Understanding Fall Walleye Patterns

Video fall walleye lures

Shoreline Minnow Migration— The displaced bait species typically end up on rocky stretches of shoreline or best of all, on rocky points and reef areas. For those who fish the Great Lakes, these are the minnows stacked on jetties while the weather is still nice. In addition to various rocky outcrops, these moving baitfish will be cruising through areas of subtle current like causeways or channels connecting lakes as well as narrows or other pinch points that funnel the homeless bait to areas walleyes can use for ambush.

False Spawning Run—Radiotelemetry studies show that a sizable portion of the walleye population makes a temporary up-lake run close to the areas where they will spawn in the spring. You’ll catch these fish in the same places you catch them during the pre-spawn every year—tailraces of dams, flats near the mouths of spawning streams, major bends with access to the channel, and perhaps even in the streams and rivers near spawning stretches.

Biologists don’t have clear proof why lots of walleyes make this false run, but it definitely happens in many water bodies. I believe the walleyes make this run through the spawning area to feed on minnows and crayfish, which removes those possible egg and fry predators before the spawn.

More Minnow Migrations —As fall progresses more minnows migrate. Ciscos spawn in the fall and move inshore from their normal open-water habitat. This stimulates a major walleye binge in lakes that harbor ciscos. Out West on the Columbia River, introduced American Shad fry make a downriver run to the coast to grow. This, of course, also happens in rivers of the Northeast where American Shad are native. Because walleye are on the feed, minnow migrations of any kind draw walleyes in abundance. On a calm evening, you’ll see these minnows dimpling the surface in profuse numbers. That’s your cue to get the rods and go!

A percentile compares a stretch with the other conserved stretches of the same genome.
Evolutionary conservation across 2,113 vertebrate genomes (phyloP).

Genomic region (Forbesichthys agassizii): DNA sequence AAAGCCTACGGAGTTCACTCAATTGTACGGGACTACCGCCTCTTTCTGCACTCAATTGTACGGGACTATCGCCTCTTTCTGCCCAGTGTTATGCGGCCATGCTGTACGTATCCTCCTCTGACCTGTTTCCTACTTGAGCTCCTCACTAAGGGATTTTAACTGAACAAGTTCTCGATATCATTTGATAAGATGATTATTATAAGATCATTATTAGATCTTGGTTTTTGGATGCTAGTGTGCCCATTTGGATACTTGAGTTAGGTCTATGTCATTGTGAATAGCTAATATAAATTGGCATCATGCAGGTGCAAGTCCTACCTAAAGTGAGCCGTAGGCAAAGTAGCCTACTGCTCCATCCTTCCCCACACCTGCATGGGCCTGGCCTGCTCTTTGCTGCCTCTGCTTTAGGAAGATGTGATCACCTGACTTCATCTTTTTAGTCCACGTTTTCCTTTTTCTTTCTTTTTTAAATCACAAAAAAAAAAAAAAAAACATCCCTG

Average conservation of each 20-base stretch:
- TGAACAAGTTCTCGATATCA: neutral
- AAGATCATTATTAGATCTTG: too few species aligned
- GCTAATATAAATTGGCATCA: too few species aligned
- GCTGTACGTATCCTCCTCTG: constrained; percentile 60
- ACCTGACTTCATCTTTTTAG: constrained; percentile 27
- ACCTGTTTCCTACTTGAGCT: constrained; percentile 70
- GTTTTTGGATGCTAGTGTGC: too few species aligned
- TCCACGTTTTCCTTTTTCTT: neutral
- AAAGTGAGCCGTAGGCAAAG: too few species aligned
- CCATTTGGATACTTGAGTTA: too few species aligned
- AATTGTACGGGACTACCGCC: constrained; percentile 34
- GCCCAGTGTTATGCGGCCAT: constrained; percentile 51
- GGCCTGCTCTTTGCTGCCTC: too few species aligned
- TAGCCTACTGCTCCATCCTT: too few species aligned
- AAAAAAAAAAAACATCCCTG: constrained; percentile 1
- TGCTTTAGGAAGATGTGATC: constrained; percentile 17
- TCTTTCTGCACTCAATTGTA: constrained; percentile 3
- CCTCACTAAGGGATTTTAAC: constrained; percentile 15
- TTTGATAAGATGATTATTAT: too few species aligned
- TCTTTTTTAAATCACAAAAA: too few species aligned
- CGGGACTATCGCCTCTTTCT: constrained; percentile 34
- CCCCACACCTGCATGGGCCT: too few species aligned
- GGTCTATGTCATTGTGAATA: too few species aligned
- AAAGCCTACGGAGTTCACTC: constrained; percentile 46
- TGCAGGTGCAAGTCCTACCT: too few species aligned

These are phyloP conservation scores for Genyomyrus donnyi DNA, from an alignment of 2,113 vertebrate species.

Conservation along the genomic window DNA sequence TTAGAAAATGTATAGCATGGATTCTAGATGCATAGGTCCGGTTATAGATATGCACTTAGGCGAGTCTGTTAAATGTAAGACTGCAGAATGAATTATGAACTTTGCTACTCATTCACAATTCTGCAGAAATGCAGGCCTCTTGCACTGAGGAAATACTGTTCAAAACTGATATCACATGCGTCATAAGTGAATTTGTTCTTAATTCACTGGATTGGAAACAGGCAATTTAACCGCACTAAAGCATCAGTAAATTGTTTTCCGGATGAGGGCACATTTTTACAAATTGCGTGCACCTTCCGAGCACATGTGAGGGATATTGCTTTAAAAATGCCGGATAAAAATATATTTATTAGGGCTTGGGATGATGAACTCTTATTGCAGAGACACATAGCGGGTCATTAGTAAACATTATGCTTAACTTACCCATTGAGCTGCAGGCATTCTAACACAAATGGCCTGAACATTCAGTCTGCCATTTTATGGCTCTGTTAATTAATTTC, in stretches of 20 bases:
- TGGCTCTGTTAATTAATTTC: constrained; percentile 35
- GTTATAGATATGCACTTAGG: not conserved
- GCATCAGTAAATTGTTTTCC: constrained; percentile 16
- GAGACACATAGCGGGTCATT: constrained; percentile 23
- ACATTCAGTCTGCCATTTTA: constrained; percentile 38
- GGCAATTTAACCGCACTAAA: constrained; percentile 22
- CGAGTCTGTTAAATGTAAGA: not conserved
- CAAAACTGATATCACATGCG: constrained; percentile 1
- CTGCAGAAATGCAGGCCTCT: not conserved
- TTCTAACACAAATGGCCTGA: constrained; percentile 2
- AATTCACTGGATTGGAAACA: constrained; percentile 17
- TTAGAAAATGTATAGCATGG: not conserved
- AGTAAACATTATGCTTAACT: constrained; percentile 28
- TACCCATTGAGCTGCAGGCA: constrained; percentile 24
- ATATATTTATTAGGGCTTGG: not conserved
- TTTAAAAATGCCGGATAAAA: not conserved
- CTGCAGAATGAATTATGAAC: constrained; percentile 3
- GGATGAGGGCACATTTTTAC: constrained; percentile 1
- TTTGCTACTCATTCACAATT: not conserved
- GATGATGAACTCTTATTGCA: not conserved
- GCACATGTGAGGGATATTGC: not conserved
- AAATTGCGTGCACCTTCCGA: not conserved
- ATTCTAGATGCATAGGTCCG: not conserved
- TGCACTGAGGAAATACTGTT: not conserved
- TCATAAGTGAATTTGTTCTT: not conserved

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Setting Up for Winter—This is a late fall phenomenon where the walleyes start settling in near or at the spots they’ll hang out through the winter. This is almost like pre-ice fishing where you fish for walleyes that are still more active than they’ll be in a few weeks, but on the same GPS coordinates you saved from ice fishing last winter. This is the classic late fall pattern where walleyes are working steep breaks near deeper water.

Sometimes you’ll get lucky and find them pouring out of the depths and into the shallows to feed. More commonly, you’ll pick them off one at a time on the deep breaks with big 5- to 7-inch minnows on a Lindy Rig or a Heddon Sonar blade bait jigged vertically to vibe them in.

Fishing Sonars deep is a super option for regions where live minnows are prohibited (like the lakes nearest my home or my favorite travel destination, the Columbia River). Instead of the summertime ripping retrieve/jigging action, try toning it down as the water cools. Once the water hits the 40s, I jig with strokes of less than 6 inches…just enough to feel one or two vibrations. Pause on the downstroke and set hard at the slightest resistance. If you have to double-clutch the hookset your odds of success decrease significantly. These deep walleyes are more apt to strike subtly rather than slamming your Sonar. So be ready!

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Ethan Smith is a seasoned marine veteran, professional blogger, witty and edgy writer, and an avid hunter. He spent a great deal of his childhood years around the Apache-Sitgreaves National Forest in Arizona. Watching active hunters practise their craft initiated him into the world of hunting and rubrics of outdoor life. He also honed his writing skills by sharing his outdoor experiences with fellow schoolmates through their high school’s magazine. Further along the way, the US Marine Corps got wind of his excellent combination of skills and sought to put them into good use by employing him as a combat correspondent. He now shares his income from this prestigious job with his wife and one kid. Read more >>